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Historic DSU-Jamestown football matchup could be nearing its end

For many decades in the 1900s, their games were a fixture; tough and physical grind-it-out matchups with lots of running and not a whole lot of scoring.

The Nov. 10, 1932 edition of The Dickinson Press chronicled the scoreless tie between the University of Jamestown and Dickinson State. (Samuel Evers / The Dickinson Press)
The Nov. 10, 1932 edition of The Dickinson Press chronicled the scoreless tie between the University of Jamestown and Dickinson State. (Samuel Evers / The Dickinson Press)

For many decades in the 1900s, their games were a fixture; tough and physical grind-it-out matchups with lots of running and not a whole lot of scoring.

Dickinson State and Jamestown's first-ever football contest, in fact - played almost 88 years ago to the day, on Oct. 13, 1928 - set the tone for how the rivalry is viewed today.

According to The Press' archives, on DSU's first-ever "home-coming pow wow weekend," the Jimmies traveled to Dickinson State, then known as the "Savages," and won an 8-6 conference slugfest; the deciding play a safety in the final minute.

"The game, witnessed by a record crowd of fans many of whom were Normal alumni, proved to be one of the hardest fought and most interesting gridiron battles ever staged on a local field," wrote The Press in its Oct. 19, 1928, edition. "It was a snappy, hard fighting aggregation of 'Jimmies' that Coach Karl Erickson brought up from Jamestown."

First as conference foes in the North Dakota Collegiate Athletic Conference, then, in 2000 in the Dakota Athletic Conference, and after a couple of conference moves by both teams, again in the North Star Athletic Conference, the two teams have met a total of 78 times.

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The Blue Hawks - winners of the last eight matchups going back to 2007 - have the edge in the all-time series with a record of 44-33-1.

The one tie? A 0-0 thriller in 1932. It was a game that featured only eight first downs.

"The ball changed hands often as the passes were intercepted frequently," noted The Press. There was no overtime.

On they went - "The Locals" against the University of Jamestown; whether the first or final game of the season, the matchup has always meant something.

But, as officially announced Thursday, this rivalry now has a shelf life.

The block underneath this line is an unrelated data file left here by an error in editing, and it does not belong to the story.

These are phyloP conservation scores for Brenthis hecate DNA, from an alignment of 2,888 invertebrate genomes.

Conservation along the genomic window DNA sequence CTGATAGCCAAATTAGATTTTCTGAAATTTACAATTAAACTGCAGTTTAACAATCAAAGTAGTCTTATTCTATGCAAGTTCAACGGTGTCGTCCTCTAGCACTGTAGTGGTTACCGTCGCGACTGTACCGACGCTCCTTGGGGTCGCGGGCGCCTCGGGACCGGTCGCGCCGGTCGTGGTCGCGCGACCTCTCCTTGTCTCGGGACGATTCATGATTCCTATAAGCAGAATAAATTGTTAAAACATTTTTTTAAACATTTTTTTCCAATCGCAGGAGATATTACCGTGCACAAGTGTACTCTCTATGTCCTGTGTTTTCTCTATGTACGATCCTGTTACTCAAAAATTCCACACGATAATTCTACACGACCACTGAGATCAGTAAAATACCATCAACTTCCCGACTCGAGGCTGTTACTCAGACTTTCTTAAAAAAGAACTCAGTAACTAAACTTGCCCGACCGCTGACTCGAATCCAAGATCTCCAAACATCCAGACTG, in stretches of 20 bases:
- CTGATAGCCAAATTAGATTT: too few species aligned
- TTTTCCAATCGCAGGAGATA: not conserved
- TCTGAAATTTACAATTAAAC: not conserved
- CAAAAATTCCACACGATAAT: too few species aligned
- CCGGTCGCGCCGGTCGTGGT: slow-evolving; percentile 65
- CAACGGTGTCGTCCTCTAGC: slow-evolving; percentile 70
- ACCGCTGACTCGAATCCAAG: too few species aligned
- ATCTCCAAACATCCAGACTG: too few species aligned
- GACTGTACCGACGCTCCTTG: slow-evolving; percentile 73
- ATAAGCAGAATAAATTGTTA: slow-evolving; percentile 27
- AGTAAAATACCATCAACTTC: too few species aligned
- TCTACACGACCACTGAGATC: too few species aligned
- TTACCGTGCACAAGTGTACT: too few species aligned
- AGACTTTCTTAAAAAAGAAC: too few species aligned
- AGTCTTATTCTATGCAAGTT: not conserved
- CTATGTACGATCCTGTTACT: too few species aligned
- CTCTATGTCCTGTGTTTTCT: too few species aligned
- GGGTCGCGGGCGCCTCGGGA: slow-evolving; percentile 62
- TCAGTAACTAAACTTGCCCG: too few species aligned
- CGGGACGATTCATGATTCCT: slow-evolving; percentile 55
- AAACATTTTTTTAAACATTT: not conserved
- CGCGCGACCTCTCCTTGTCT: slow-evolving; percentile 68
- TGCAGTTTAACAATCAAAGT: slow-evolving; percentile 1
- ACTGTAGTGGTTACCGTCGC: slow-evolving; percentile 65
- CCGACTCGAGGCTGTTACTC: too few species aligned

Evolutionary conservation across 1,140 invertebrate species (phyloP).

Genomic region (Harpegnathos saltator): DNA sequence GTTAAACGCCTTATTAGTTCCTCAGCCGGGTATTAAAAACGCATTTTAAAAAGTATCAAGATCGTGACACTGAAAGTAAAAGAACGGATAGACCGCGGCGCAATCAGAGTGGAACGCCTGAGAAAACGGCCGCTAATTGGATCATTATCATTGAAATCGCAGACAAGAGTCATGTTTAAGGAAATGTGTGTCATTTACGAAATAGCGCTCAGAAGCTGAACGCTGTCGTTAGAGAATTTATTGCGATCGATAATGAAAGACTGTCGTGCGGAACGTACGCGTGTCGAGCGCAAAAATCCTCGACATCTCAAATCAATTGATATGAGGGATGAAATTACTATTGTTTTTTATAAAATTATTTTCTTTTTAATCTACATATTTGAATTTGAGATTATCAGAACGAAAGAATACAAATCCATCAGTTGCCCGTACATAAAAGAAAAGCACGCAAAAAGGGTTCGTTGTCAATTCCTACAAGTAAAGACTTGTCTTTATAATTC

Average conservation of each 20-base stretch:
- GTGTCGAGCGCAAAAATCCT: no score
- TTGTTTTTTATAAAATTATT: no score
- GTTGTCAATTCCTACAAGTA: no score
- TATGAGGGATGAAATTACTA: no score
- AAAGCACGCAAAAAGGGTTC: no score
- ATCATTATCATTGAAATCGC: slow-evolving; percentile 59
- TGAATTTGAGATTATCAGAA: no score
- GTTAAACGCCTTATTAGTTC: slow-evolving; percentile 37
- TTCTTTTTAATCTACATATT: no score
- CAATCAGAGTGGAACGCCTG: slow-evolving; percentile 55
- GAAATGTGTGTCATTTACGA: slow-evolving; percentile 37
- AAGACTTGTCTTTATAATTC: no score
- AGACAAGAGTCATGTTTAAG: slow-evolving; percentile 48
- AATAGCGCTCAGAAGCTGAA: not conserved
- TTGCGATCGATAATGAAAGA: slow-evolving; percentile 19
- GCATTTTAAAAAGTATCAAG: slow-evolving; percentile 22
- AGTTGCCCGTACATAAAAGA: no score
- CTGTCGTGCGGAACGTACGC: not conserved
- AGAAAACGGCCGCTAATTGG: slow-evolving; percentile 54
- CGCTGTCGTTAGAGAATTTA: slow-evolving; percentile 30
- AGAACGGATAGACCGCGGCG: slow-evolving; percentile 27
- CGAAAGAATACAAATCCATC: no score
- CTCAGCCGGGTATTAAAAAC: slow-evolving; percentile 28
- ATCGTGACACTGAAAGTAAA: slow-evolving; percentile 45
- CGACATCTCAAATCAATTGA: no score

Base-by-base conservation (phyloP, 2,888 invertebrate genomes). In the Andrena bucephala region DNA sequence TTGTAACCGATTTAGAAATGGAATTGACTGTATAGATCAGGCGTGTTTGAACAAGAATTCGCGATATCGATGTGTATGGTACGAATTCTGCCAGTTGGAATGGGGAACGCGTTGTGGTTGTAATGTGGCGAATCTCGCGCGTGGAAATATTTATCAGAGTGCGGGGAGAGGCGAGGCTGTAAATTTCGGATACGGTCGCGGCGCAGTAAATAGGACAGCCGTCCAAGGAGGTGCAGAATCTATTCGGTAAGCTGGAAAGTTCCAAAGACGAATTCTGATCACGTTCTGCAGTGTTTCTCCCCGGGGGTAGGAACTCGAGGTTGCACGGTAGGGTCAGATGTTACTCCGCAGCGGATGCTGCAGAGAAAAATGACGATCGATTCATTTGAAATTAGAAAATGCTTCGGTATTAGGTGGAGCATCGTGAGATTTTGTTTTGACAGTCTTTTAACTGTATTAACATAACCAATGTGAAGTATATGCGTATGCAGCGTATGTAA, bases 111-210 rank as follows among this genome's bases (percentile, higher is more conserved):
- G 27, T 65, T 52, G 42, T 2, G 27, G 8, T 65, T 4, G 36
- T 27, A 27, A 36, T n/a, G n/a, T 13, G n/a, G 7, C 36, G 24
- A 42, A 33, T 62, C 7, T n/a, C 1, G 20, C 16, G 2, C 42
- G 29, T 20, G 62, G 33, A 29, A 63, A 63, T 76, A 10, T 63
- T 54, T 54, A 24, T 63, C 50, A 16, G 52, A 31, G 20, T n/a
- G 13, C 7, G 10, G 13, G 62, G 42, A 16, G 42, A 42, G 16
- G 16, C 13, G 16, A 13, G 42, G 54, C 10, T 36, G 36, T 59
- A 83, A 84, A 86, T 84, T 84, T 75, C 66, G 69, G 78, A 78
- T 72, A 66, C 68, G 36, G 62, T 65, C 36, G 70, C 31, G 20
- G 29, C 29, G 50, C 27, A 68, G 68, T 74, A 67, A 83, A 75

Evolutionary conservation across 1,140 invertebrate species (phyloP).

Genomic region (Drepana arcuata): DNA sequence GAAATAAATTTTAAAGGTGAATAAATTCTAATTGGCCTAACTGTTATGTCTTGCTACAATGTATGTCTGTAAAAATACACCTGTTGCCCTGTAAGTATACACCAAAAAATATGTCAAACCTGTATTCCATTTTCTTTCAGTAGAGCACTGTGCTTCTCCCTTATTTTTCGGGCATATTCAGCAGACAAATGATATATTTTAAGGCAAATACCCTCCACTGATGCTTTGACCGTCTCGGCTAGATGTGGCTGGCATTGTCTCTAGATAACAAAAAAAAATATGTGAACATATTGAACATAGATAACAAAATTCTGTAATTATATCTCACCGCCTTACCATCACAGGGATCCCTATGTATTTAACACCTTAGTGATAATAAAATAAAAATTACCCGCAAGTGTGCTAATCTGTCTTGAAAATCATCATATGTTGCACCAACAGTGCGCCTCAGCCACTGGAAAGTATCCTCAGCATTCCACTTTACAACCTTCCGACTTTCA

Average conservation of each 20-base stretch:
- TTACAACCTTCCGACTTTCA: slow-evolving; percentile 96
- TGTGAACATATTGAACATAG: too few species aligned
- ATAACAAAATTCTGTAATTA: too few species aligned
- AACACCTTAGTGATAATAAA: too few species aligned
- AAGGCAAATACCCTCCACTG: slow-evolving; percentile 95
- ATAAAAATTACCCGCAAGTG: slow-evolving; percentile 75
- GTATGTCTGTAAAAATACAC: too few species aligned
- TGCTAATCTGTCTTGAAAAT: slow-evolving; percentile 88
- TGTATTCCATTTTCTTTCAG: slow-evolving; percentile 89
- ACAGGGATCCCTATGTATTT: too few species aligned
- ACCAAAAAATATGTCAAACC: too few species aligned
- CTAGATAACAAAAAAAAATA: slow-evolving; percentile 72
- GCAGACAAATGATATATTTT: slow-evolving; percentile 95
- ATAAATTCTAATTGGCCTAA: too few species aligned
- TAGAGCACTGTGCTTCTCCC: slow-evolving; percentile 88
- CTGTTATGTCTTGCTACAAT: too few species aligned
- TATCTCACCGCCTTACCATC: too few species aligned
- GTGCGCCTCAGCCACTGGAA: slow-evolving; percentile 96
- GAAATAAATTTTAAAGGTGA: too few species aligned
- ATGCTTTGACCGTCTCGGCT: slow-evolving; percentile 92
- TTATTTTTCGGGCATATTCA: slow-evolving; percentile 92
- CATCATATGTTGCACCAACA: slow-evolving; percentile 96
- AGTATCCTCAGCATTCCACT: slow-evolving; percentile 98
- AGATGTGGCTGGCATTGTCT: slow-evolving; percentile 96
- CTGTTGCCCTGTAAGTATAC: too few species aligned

Today's matchup at 1 p.m. at the Biesiot Activities Center could be one of the school's final meetings.

Jamestown confirmed in a press conference this week the Jimmies' impending move to the Great Plains Athletic Conference, effective at the beginning of the 2018 season.

Next season will be their last in the NSAA, which means these two longtime foes, at least for the foreseeable future, have only two conference games left to play; a fact that disappoints Blue Hawks' coach Pete Stanton for several reasons.

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"For our program, it's unfortunate. It's been a longstanding rivalry," he said. "You have two teams from North Dakota that have played each other for so long, and now you're going to have that team playing down in Nebraska and Iowa. The fan interest - some of the other issues we had when we went to the Frontier Conference - are going to be there for them."

Along with the break up of a familiar and historic clash, Stanton said Jamestown's move will be disheartening from a practicality standpoint.

With about 200 miles separating the two teams, the Jimmies are DSU's closest NAIA college football opponent. Scheduling nonconference games can sometimes prove to be a hassle, Stanton said, so the Blue Hawks often play Jamestown twice a season, with one counting toward league standings and one technically a nonconference game.

But when Jamestown joins the GPAC, it will become its 12th member. As most NAIA teams generally schedule a maximum 11 games a season, even a nonconference game between DSU and the Jimmies seems unlikely.

Stanton said he still has every intention of working them into the schedule for 2018 and beyond, but whether the interest is mutual will come down to factors out of his control.

Meeting Nos. 79 and 80 will take place this year, with either one or two more installments coming next season. Beyond that is a mystery.

For now, though, DSU's focus is the immediate future and a chance to improve to 4-0 in the conference against a 1-5 Jamestown team today.

The homecoming matchup figures to be a big draw, just like the one 88 years ago. This one, though, may have a little more significance.

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"Who knows what's going to happen down the road," Stanton said. "Things can change; it's a long road down to Crete, Neb., to go play football games. It always means a lot when we play them, but it's definitely going to mean a little bit more now."

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